Orem City Hall is located at 56 North State Street, Orem UT 84057; phone: 801-229-7999.
Orem, Utah, is located in the center of Utah County. The city extends from the eastern shore of Utah Lake, to Provo and the foothills of Mount Timpanogos. The community of Orem was originally called the "Provo Bench" area. Bypassed by the Provo River, the bench lands were barren and rocky, and considered uninhabitable, especially in winter. Beginning in 1858, small groups of settlers attempted to farm the area, but were mostly unsuccessful until the construction of the Provo Bench Canal in 1864. At this time, there were a few farms and orchards on the bench, but no full-time residents. As the canal construction expanded and irrigation improved during the last three decades of the nineteenth century, homesteaders began to build homes as well as plant fields and orchards.
By the end of the nineteenth century, a population of 692 was living on the Provo Bench. Most early settlers were members of the Church of Jesus Christ of Latter-day Saints (LDS or Mormon Church). Unlike many early Utah settlements, Orem was not laid out in a grid pattern of city blocks, but as a string of homesteads along the territorial highway (now State Street) and other thoroughfares. Though these early farmers experimented with a variety of crops, fruit production proved to be the most lucrative cash crop. The first major peach crop, harvested in 1892, encouraged more settlement and agrarian expansion. In the 1890s, the small community had a sugar-molasses mill, two schoolhouses, an LDS Church meetinghouse, a blacksmith shop, a general store, and two recreational resorts. In 1910, with a population of just over a thousand, the community began to receive major improvements. Electricity reached the Provo Bench in 1912 from a power station in Provo Canyon. The construction of the Salt Lake and Utah Interurban Railroad, which stretched from Salt Lake City to Payson, gave the bench-area farmers access to a wider range of markets. In 1914 the Provo Bench Commercial Club was organized to promote better business conditions. The business leaders decided to change the area's name from Provo Bench to Orem, after Walter C. Orem the owner of the interurban railroad. The community was incorporated under the name of Orem in May 1919.
The first act of the new town was the passing of a bond election in the amount of $110,000 to pay for a new culinary water system. Orem grew slowly, adding an average of 500 people each decade. By 1930, the population was 1,915. Agriculture continued to be the primary occupation for the majority of Orem citizens, though the economy had already began to stagnate and decline even before the depression years. Nevertheless, the town made gradually improvements during this period. State Street was paved with concrete in 1921. The entire community had electricity by the end of the 1920s. The town was enlarged by a series of annexations in the late 1930s. In 1938, the James G. Stratton farm and residence at the corner of State Street and Center Street were acquired, giving Orem its first official city center and town hall. One of the greatest achievements of the community was the establishment of the Sharon Cooperative Educational and Recreational Association (SCERA) in 1933. Though still primarily an agricultural community, by 1940 Orem had a street numbering system, a thriving commercial district along State Street (necessitating the installation of semaphores at 800 North and 800 South), and a population of 2,914.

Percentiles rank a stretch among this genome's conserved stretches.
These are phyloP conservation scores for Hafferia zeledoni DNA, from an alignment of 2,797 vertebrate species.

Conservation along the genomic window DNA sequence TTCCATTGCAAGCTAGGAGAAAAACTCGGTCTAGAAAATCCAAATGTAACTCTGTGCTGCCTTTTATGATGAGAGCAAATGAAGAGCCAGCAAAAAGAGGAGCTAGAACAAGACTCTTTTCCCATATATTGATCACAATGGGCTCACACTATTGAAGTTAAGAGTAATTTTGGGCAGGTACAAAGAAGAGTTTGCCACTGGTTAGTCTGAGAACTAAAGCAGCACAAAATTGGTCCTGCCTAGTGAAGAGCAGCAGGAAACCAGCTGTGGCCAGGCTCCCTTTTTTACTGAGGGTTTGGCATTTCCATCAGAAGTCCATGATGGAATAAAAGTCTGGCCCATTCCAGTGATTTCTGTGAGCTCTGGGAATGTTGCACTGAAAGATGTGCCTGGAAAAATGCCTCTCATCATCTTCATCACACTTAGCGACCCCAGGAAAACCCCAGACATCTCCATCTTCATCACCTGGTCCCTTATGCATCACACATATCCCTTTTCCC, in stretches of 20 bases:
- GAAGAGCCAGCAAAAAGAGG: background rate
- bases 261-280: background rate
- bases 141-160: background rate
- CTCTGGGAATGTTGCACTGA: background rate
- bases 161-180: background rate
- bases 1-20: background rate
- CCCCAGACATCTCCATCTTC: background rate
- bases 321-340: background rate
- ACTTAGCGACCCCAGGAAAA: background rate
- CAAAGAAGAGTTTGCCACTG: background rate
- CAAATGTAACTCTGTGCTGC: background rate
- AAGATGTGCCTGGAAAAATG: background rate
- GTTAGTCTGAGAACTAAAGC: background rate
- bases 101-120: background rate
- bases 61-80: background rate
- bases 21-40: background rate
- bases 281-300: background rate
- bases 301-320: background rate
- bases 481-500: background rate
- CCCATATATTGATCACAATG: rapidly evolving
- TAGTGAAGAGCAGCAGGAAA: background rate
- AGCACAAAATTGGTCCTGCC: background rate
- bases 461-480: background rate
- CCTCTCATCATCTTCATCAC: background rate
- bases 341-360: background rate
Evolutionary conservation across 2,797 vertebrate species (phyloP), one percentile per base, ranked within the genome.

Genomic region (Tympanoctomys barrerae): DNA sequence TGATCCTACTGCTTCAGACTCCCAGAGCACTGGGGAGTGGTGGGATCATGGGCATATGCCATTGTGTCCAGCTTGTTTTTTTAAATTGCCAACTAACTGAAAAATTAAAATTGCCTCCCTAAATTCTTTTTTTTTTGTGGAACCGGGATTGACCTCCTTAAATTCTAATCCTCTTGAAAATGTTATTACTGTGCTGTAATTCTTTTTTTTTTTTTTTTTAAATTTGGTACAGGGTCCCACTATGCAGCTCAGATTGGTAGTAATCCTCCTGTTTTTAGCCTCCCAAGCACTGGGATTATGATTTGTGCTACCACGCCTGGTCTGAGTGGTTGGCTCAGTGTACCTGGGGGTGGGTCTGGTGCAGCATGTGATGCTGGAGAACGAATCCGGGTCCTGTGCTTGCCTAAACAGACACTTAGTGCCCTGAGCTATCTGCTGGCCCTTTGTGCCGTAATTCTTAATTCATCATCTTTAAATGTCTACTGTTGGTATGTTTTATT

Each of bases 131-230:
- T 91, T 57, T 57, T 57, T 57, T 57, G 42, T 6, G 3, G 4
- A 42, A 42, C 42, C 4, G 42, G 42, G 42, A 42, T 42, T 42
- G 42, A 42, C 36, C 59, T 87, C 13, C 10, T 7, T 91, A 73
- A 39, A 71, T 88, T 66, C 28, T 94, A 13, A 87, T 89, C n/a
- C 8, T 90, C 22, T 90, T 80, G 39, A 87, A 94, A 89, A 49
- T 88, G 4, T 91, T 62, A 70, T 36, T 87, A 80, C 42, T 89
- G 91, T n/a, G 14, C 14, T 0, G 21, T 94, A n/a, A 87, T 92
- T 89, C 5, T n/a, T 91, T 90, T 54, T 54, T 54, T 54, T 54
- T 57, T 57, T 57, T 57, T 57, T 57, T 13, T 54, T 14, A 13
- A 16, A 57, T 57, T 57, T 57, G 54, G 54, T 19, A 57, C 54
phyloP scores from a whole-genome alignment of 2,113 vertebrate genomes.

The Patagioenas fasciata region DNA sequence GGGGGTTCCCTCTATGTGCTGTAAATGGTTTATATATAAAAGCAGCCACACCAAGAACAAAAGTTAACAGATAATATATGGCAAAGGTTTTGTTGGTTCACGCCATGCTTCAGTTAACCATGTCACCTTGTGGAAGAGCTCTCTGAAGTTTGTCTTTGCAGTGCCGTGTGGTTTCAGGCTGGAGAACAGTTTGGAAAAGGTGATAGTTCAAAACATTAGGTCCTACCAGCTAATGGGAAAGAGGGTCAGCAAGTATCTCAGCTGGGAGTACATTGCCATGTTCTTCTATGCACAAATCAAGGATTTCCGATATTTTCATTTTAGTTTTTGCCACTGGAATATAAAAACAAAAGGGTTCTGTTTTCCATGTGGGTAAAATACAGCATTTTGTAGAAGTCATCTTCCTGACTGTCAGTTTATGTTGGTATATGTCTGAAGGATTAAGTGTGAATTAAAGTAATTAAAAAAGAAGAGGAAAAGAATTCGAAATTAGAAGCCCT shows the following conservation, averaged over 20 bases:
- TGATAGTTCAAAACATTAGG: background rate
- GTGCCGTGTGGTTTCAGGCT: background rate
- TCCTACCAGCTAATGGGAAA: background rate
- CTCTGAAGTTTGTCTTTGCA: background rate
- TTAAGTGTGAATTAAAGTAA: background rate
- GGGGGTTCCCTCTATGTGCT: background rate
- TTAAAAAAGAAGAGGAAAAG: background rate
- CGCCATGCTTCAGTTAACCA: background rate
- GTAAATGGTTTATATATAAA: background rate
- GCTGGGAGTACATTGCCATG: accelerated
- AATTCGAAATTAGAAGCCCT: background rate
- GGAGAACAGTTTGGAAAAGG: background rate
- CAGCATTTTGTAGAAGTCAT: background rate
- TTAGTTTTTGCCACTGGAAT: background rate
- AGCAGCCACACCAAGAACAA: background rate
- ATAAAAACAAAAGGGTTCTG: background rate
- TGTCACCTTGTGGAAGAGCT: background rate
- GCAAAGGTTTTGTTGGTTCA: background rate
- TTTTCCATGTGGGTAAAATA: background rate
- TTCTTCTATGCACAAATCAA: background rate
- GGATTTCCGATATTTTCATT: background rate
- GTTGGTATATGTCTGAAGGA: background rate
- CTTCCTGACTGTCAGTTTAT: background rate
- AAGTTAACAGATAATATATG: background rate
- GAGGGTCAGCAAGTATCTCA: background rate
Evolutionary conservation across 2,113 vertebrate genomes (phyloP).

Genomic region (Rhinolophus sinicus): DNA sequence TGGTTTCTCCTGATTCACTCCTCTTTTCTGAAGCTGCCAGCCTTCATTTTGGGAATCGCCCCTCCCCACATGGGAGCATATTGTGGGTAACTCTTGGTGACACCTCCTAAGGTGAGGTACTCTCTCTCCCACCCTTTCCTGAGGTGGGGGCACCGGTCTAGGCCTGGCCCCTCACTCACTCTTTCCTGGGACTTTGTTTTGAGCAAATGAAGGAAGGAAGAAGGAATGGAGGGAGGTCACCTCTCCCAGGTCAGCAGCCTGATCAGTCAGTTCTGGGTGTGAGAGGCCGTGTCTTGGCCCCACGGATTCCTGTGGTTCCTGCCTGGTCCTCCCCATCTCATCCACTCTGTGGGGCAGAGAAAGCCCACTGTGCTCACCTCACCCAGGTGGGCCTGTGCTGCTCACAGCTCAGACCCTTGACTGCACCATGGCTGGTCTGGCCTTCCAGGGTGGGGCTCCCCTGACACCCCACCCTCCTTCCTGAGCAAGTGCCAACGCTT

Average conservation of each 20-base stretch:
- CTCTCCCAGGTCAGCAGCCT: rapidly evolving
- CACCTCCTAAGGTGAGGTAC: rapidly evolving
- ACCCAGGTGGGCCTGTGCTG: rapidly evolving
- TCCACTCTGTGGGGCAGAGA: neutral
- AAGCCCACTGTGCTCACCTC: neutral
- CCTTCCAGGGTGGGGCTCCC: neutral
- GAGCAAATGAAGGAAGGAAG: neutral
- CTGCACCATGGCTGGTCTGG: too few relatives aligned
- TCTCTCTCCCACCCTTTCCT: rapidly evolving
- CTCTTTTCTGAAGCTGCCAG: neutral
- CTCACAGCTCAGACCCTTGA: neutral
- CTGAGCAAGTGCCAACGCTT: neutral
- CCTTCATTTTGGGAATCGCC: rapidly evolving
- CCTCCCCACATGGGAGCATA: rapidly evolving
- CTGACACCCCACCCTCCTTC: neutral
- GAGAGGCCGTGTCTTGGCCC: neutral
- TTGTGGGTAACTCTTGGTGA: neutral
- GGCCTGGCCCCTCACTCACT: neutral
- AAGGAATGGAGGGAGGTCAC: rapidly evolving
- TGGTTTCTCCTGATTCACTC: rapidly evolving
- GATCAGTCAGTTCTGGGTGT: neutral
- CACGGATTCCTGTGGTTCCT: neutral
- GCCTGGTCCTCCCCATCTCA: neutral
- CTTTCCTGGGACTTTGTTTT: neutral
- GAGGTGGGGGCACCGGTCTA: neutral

The impact of World War II on Orem's history was tremendous. The Geneva Steel Plant was built in 1942 and Orem's population increased by 186%. Six subdivisions were plated in 1943 for defense worker housing, and the city began to be transformed from an agricultural village to an industrial center. More subdivisions and a large shopping mall followed in the decades between the 1950s and the 1970s, and Orem City became the commercial center of Utah County. Beginning in the 1980s and continuing to the present, computer-related industries have generated even more suburban development. Today the vestiges of the early agricultural community are rapidly disappearing. Because of heavy commercial and residential development, very few examples of the historic architecture remain, making the few extant historic buildings even more important.